Reply
  20. Scott

    I recently acquired some butternut, wondering what might be a good use for it?

    Reply
  21. Paul

    I downloaded the Sketch-Up tutorial. Once I started itm Sketch-Up had moved from the free desktop version to the browser version. The browser version seems a lot less functional than the one presented. Any suggestions on which product to get? (The old free desktop version is no longer available.) Also, is there a plan to update the tutorial?

    Reply
  22. Stephen

    What are your thoughts on a Parallelogram Jointer vs a standard dovetail way jointer?

    Reply
  23. John

    I built three bathroom vanity’s, and my wife has asked for some mounting system on the cabinet doors for small boxes, baskets or plastic containers. I have some pegboard, but looks… yuck. I scavenged some metal strips and magnets with small metal baskets. Are there other options? Also, will I need a third hinge to handle the weight?

    Reply
  24. Mark

    What router brand and model # would you suggest – please and thank you

    Reply
  25. tom from Oregon

    I see what looks like a storage/glue station behind you. Is there plans for this on the WWGOA site?

    Reply
  26. William

    From Riverside California With regard to router lifts, Rockler just introduced a new model with two lift “sockets” One for rapidly raising the router for bit changes; the other for fine tuning.

    Reply
  27. Allyn Taylor

    Love the information. Great site keep up the good work. I’m just now getting my shop together and your videos and articles have helped in a lot decision making

    Reply
  28. TheDuck

    What bandsaw blades do you recommend for re sawing, General purpose, and for bandsaw boxes

    Reply
    • George Vondriska

      I use Timberwolf blades, available here http://www.pswood.com 1/4″ 4 tpi is my general purpose blade. 1/2″ 3 or 4 tpi for resawing kiln dried wood. Blade selection for bandsaw boxes depends on the size of the box and thickness of material. The folks at PS Wood are very helpful and can also guide you toward the best blades for your saw and your projects.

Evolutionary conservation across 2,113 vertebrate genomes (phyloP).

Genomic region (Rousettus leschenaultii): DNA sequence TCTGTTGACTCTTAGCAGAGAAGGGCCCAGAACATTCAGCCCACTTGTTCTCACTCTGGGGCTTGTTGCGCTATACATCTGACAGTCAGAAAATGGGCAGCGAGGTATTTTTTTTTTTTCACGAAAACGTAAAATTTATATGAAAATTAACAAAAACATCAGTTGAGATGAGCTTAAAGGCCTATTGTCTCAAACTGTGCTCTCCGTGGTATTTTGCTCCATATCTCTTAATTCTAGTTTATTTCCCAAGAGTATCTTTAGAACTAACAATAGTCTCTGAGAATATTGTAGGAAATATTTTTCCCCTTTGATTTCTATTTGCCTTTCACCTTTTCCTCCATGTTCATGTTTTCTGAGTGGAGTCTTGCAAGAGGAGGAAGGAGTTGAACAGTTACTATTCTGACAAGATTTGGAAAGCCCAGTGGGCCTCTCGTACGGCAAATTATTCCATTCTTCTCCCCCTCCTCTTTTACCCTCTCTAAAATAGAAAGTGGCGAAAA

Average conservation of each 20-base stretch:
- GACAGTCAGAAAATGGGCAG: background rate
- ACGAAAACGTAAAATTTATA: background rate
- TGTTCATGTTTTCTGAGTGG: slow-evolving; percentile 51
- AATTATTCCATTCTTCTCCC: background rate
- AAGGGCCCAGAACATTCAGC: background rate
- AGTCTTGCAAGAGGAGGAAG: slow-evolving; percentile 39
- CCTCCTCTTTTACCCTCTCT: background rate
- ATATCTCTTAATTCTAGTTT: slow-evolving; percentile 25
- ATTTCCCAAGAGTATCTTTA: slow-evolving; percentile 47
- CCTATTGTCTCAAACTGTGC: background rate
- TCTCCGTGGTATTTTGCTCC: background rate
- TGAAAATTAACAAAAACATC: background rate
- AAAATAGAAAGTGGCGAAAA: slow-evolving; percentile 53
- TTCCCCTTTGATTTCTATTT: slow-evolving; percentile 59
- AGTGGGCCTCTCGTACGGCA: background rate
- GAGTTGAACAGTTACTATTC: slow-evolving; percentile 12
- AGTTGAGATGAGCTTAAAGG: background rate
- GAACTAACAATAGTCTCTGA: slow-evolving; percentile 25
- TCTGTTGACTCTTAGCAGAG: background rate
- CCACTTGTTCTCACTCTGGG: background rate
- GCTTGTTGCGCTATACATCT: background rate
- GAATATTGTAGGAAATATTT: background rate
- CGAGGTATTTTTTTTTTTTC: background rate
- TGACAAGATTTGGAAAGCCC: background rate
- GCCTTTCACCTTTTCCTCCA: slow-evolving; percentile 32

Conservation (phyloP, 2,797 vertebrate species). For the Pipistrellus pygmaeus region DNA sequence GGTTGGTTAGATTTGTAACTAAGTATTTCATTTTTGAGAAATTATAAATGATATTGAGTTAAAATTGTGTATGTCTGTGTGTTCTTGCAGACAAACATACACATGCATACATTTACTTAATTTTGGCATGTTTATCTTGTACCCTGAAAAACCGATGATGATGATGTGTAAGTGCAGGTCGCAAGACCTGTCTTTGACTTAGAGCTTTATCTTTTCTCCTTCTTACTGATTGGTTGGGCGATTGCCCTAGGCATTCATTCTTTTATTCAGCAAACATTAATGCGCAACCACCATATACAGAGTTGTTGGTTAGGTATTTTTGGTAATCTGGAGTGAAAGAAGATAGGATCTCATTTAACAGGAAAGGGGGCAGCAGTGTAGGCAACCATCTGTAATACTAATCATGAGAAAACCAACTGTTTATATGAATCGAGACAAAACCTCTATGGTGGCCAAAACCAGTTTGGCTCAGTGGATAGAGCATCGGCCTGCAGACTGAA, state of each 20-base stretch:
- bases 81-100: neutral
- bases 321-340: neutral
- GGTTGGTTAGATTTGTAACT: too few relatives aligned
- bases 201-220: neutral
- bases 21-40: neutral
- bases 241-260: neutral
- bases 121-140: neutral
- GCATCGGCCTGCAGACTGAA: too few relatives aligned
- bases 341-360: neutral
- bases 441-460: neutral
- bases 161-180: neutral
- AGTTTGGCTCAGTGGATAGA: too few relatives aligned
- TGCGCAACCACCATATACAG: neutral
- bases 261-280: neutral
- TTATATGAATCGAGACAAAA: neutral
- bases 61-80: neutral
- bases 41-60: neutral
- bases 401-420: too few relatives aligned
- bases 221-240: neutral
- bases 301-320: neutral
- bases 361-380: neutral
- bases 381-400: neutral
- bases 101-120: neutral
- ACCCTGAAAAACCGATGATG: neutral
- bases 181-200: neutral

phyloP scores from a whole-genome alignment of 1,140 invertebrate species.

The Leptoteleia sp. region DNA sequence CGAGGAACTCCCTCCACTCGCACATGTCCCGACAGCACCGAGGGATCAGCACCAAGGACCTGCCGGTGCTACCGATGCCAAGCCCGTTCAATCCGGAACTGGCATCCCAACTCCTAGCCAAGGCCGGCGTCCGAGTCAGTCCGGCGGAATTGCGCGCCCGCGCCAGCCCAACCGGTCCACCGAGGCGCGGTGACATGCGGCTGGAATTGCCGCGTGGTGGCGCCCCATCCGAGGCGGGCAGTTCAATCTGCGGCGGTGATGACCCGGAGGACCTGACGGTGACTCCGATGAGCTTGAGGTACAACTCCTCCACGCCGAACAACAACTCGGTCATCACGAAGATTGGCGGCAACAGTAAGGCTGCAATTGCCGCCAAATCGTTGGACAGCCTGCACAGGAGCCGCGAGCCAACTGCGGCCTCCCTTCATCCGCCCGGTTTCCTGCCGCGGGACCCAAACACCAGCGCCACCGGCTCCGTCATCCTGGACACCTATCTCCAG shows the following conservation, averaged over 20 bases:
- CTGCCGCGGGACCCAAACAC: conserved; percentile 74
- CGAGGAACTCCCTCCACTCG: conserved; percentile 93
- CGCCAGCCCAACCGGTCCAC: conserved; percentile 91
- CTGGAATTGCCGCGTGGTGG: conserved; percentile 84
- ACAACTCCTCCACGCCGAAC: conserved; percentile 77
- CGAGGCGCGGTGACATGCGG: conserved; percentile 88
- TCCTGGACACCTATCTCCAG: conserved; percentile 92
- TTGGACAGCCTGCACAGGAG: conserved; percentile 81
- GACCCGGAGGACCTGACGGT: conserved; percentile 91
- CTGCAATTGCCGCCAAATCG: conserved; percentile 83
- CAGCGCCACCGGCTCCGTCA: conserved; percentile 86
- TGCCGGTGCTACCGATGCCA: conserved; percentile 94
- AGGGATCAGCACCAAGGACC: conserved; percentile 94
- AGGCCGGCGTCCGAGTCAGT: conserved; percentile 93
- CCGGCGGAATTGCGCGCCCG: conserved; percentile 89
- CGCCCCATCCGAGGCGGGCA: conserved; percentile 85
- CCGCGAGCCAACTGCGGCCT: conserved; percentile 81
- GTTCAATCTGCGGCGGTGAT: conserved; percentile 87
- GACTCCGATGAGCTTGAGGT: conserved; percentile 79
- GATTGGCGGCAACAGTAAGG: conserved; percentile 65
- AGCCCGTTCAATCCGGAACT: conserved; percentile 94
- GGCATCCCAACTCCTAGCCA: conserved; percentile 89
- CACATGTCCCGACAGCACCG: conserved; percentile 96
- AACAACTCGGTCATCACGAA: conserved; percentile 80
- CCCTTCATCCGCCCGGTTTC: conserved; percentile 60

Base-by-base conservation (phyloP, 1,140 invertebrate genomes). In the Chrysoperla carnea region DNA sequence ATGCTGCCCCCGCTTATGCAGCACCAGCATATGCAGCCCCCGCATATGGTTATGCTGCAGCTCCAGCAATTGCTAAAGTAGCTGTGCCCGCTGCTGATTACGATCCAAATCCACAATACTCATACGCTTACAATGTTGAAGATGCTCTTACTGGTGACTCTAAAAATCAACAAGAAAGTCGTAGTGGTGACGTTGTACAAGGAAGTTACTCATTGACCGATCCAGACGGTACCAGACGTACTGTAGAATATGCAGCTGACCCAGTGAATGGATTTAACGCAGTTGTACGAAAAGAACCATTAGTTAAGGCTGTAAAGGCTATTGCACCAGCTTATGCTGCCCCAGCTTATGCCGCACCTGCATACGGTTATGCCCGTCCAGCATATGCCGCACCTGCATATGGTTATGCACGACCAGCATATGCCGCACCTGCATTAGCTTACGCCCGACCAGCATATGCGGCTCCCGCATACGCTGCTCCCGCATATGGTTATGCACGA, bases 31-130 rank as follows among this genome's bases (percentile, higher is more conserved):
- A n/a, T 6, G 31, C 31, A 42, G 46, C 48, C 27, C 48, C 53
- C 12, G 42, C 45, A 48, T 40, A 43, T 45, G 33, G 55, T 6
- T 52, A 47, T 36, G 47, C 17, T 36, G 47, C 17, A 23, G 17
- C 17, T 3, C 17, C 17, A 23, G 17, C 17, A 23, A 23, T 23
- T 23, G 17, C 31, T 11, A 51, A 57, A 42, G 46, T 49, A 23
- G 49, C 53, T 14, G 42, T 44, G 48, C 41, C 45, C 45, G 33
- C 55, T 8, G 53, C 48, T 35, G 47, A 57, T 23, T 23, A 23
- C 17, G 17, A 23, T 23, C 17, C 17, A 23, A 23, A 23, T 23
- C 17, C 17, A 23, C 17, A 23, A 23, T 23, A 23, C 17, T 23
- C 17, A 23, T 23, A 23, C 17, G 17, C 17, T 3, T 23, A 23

Reply
  29. chiefflip

    I’m getting small divots at the end of my planer cuts. I’ve made adjustments in and out but still have the issue. Any suggestions?
    Steve

    Reply
  30. Stan

    you spoke of spraying, I have the equipment except I am limited to spraying out in the garage during the summer. Unfortunately i do most of my woodworking in my cellar shop during the VT winter. Any ideas for spray booth without sucking all my heat out the shop, and also I have concerns with temperature warm enough for the finish to cure.

    Reply
    • George Vondriska

      There’s no great work around for this. You need ventilation if you’re spraying, and it has to be warm enough for the finish to dry. There may be air scrubbing systems that filter the air in your shop, rather than blow it out, but I’m not familiar with them.

      Reply
  31. Dennis buchanan

    Is there someplace to find the correct angles to sharpen your chisels and turning tools that you know of,thanks Dennis